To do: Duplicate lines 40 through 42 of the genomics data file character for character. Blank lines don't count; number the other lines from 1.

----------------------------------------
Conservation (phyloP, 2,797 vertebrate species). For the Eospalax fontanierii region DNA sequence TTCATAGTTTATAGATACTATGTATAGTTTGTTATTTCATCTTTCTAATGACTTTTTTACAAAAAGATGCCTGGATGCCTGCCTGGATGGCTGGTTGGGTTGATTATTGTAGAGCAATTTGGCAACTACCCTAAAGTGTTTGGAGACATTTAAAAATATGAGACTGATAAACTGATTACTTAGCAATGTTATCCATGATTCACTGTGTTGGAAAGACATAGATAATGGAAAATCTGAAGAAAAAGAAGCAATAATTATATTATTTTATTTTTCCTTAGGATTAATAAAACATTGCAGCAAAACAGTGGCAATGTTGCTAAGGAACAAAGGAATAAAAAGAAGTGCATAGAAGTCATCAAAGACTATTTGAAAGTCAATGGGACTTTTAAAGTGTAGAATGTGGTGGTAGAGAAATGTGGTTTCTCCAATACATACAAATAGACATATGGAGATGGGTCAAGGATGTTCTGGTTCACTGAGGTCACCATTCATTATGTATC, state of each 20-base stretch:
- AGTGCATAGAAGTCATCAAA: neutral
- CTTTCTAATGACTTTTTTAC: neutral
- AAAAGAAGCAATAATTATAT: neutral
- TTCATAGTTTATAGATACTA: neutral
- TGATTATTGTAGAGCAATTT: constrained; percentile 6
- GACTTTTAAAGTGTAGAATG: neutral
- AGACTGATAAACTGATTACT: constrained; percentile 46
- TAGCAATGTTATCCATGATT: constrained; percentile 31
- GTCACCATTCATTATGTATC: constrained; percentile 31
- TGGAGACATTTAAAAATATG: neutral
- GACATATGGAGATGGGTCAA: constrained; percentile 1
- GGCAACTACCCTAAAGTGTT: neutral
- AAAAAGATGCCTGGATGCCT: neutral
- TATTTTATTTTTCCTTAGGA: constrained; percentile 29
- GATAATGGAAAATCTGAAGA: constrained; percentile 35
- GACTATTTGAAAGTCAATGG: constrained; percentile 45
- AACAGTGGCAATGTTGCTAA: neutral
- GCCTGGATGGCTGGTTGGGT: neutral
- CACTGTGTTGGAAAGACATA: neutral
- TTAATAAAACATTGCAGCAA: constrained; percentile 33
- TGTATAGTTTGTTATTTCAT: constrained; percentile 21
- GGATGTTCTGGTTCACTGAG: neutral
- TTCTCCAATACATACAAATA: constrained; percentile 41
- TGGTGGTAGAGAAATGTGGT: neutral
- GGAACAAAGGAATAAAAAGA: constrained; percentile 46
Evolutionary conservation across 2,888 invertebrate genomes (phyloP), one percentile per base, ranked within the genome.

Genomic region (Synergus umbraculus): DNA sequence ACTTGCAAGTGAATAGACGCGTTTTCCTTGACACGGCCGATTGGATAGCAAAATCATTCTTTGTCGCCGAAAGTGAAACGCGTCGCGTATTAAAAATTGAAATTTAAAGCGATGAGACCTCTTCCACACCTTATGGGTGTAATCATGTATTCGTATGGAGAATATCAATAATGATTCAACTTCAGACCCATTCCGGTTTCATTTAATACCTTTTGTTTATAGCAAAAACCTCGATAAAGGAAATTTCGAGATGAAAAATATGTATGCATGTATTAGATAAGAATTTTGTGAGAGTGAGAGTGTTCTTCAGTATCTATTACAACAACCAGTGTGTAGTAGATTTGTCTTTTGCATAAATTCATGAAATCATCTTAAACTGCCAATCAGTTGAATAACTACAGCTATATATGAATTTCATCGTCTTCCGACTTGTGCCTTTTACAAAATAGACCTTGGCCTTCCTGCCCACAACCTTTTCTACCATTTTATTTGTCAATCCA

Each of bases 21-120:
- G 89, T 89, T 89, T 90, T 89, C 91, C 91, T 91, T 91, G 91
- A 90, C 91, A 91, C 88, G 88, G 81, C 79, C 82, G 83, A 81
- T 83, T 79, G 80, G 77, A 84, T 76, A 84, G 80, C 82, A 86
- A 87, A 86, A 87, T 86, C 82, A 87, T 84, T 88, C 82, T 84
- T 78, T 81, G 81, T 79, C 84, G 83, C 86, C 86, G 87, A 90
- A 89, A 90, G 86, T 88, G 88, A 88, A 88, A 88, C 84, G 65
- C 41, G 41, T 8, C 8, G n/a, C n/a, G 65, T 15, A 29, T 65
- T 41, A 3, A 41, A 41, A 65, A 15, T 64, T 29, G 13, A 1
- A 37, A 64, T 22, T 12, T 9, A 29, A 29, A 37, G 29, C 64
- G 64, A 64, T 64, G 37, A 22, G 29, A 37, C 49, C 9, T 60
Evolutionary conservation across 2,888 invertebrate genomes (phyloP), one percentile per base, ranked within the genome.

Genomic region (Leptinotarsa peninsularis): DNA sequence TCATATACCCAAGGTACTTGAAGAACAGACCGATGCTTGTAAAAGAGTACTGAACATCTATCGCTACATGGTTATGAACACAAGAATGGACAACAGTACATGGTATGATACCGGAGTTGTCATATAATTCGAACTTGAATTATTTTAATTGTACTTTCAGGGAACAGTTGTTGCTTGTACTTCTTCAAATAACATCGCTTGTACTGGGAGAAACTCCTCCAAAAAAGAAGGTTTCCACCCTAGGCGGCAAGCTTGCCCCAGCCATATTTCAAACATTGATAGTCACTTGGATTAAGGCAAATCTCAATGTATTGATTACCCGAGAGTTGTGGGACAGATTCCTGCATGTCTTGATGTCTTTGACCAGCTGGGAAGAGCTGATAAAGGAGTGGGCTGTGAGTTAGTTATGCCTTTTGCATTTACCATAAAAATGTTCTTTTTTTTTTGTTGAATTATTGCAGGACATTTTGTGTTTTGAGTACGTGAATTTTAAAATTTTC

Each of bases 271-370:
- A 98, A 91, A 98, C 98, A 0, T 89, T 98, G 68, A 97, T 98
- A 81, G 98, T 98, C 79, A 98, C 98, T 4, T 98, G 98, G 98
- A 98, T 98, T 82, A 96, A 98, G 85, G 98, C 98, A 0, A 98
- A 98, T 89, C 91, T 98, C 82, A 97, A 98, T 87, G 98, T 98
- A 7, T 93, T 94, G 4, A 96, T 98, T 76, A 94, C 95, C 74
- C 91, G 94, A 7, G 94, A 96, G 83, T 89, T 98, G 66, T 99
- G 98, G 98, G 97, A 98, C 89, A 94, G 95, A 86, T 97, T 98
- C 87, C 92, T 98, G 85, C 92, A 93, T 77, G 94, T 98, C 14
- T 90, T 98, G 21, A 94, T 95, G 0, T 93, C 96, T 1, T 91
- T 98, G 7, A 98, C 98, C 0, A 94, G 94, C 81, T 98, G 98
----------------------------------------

Evolutionary conservation across 2,888 invertebrate genomes (phyloP), one percentile per base, ranked within the genome.

Genomic region (Leptinotarsa peninsularis): DNA sequence TCATATACCCAAGGTACTTGAAGAACAGACCGATGCTTGTAAAAGAGTACTGAACATCTATCGCTACATGGTTATGAACACAAGAATGGACAACAGTACATGGTATGATACCGGAGTTGTCATATAATTCGAACTTGAATTATTTTAATTGTACTTTCAGGGAACAGTTGTTGCTTGTACTTCTTCAAATAACATCGCTTGTACTGGGAGAAACTCCTCCAAAAAAGAAGGTTTCCACCCTAGGCGGCAAGCTTGCCCCAGCCATATTTCAAACATTGATAGTCACTTGGATTAAGGCAAATCTCAATGTATTGATTACCCGAGAGTTGTGGGACAGATTCCTGCATGTCTTGATGTCTTTGACCAGCTGGGAAGAGCTGATAAAGGAGTGGGCTGTGAGTTAGTTATGCCTTTTGCATTTACCATAAAAATGTTCTTTTTTTTTTGTTGAATTATTGCAGGACATTTTGTGTTTTGAGTACGTGAATTTTAAAATTTTC

Each of bases 271-370: